The hypoglycemic effect in humans of Moringa oleifera (MO) leaf powder has, to date, been poorly investigated. We assessed the chemical composition of MO leaf powder produced at Saharawi refugee camps, its in vitro ability to inhibit α-amylase activity, and its sensory acceptability in food. We then evaluated its effect on postprandial glucose response by randomly administering, on 2 different days, a traditional meal supplemented with 20 g of MO leaf powder (MOR20), or not (control meal, CNT), to 17 Saharawi diabetics and 10 healthy subjects. Capillary glycaemia was measured immediately before the meal and then at 30 min intervals for 3 h. In the diabetic subjects the postprandial glucose response peaked earlier with MOR20 compared to CNT and with lower increments at 90, 120, and 150 min. The mean glycemic meal response with MOR20 was lower than with CNT. The healthy subjects showed no differences. Thus, MO leaf powder could be a hypoglycemic herbal drug. However, given the poor taste acceptability of the 20 g MO meal, lower doses should be evaluated. Moreover, the hypoglycemic effects of MO leaf powder should also be demonstrated by trials evaluating its long-term effects on glycaemia.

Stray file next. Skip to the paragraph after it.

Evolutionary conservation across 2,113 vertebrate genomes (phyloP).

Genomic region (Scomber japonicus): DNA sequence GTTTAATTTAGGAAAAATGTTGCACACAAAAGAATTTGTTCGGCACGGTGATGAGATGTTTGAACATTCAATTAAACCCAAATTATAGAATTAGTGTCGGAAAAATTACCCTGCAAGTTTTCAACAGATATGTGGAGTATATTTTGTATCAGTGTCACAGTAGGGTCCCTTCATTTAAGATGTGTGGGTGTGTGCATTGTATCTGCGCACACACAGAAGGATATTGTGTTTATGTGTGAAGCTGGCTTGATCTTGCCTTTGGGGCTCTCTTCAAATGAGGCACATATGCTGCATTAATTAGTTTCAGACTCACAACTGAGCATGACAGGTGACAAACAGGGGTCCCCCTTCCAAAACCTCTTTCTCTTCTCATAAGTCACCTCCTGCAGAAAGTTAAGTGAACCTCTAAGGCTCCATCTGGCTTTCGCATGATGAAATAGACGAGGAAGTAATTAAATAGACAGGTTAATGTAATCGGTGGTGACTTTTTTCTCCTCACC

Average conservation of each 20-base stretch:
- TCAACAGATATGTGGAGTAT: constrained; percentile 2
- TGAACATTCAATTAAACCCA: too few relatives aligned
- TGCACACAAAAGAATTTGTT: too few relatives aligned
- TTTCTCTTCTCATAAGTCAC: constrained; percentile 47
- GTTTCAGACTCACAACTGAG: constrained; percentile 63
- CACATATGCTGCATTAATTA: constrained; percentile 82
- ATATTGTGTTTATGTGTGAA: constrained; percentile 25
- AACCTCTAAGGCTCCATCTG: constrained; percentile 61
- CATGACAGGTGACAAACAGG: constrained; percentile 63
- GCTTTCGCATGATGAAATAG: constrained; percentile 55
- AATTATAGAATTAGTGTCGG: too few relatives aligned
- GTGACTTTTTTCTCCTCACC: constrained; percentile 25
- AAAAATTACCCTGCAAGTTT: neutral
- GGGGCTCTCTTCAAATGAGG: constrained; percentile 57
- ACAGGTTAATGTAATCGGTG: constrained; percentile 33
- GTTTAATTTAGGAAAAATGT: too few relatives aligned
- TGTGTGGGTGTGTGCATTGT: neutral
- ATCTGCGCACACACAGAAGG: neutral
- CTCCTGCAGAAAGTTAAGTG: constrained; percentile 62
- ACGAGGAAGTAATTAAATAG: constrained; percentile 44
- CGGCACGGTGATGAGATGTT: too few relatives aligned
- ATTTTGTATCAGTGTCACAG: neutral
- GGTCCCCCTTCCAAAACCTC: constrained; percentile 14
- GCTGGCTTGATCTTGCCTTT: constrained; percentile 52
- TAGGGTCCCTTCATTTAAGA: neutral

Keywords: Moringa oleifera; diabetes; humans; nutritional composition; sensory acceptability.